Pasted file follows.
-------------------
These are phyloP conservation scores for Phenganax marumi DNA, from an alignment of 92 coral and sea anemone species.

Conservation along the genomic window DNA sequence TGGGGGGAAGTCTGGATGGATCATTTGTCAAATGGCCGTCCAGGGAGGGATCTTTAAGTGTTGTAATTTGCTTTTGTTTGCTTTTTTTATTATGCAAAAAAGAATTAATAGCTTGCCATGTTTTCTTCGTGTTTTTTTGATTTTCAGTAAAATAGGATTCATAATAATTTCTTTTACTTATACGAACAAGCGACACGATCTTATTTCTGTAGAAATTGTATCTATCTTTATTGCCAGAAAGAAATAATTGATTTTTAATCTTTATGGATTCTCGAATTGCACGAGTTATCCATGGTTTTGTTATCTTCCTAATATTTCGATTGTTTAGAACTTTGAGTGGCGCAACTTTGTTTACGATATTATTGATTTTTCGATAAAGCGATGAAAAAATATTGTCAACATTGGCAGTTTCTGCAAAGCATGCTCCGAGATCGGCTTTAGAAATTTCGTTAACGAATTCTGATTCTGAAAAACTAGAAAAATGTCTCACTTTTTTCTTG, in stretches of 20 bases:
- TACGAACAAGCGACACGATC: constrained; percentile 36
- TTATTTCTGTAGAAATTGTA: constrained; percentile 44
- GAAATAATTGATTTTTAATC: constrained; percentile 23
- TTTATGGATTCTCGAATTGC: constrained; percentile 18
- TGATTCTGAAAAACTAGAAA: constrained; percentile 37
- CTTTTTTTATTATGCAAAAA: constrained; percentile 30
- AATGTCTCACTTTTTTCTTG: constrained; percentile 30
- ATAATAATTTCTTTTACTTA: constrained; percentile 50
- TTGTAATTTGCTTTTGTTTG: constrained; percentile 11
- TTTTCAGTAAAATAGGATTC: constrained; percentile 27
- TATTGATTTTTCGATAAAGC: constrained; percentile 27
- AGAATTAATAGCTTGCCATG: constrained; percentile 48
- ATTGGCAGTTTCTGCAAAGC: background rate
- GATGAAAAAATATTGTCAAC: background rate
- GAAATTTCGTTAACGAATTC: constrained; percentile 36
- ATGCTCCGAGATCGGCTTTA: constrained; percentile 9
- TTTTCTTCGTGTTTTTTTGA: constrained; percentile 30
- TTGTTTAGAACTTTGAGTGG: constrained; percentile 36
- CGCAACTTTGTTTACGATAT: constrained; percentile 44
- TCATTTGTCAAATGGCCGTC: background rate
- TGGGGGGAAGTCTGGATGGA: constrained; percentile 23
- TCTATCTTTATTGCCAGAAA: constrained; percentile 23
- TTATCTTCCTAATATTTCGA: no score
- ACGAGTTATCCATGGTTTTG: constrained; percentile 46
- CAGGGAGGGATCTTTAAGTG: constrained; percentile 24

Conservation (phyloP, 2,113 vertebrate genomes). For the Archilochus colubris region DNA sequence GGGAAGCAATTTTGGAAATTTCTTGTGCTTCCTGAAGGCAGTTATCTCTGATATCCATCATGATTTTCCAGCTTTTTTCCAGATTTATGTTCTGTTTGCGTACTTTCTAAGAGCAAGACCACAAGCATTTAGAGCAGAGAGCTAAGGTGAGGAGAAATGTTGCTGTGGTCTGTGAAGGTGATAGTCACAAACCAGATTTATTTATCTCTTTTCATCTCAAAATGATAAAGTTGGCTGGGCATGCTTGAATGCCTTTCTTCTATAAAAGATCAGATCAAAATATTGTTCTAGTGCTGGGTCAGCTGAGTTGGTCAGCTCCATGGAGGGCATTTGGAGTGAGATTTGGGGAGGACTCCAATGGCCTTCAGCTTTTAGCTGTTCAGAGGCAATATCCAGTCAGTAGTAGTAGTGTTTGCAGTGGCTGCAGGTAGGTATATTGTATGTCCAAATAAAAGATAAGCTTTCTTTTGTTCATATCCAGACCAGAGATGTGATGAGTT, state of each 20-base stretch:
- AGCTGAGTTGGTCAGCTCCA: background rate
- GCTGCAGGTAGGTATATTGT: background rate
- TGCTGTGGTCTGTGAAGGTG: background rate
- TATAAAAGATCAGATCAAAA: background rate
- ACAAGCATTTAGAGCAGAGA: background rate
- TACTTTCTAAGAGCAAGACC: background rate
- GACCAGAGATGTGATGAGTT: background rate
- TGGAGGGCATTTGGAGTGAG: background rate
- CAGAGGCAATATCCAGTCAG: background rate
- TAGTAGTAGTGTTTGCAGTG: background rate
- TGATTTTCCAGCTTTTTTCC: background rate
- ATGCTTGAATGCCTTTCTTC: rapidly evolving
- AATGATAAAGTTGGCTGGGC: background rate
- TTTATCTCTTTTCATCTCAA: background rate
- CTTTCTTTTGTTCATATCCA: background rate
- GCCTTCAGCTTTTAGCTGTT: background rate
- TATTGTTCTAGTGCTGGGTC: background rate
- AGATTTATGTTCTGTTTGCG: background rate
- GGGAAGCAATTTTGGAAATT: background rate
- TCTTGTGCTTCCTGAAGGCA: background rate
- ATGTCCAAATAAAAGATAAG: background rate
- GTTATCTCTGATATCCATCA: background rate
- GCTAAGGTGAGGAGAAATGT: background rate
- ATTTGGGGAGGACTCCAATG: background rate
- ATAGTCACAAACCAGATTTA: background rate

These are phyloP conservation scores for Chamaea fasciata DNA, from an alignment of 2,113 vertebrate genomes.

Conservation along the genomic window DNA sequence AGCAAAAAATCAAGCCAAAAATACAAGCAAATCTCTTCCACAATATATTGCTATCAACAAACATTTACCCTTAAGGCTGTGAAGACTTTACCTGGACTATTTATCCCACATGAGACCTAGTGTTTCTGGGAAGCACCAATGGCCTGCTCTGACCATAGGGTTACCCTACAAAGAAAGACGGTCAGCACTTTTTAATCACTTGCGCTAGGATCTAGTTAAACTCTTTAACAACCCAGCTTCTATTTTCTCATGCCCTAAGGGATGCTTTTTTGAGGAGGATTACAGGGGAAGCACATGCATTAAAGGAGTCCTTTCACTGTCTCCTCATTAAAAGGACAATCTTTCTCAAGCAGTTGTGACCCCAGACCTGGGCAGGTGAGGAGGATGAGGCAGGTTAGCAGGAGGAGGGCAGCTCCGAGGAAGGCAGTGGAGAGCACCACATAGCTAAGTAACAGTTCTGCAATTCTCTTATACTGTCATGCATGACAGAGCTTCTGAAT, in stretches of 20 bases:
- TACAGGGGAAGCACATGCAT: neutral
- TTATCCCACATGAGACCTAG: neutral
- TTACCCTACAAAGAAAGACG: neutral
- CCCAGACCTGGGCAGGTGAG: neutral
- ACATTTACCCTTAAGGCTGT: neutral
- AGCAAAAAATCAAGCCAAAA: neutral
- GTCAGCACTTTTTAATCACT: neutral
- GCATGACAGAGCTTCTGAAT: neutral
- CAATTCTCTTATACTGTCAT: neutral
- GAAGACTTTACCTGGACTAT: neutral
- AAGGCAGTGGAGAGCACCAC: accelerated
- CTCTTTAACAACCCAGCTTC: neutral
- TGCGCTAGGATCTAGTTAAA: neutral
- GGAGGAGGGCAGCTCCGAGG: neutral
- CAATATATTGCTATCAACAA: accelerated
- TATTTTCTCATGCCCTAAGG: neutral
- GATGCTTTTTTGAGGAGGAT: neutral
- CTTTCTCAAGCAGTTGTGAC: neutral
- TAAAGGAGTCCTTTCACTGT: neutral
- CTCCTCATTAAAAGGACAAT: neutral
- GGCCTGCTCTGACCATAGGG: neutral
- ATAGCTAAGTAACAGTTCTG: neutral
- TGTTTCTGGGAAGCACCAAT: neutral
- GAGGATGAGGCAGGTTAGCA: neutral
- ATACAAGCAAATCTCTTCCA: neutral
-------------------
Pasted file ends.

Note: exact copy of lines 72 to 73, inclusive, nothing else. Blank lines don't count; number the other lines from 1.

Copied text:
- GATGCTTTTTTGAGGAGGAT: neutral
- CTTTCTCAAGCAGTTGTGAC: neutral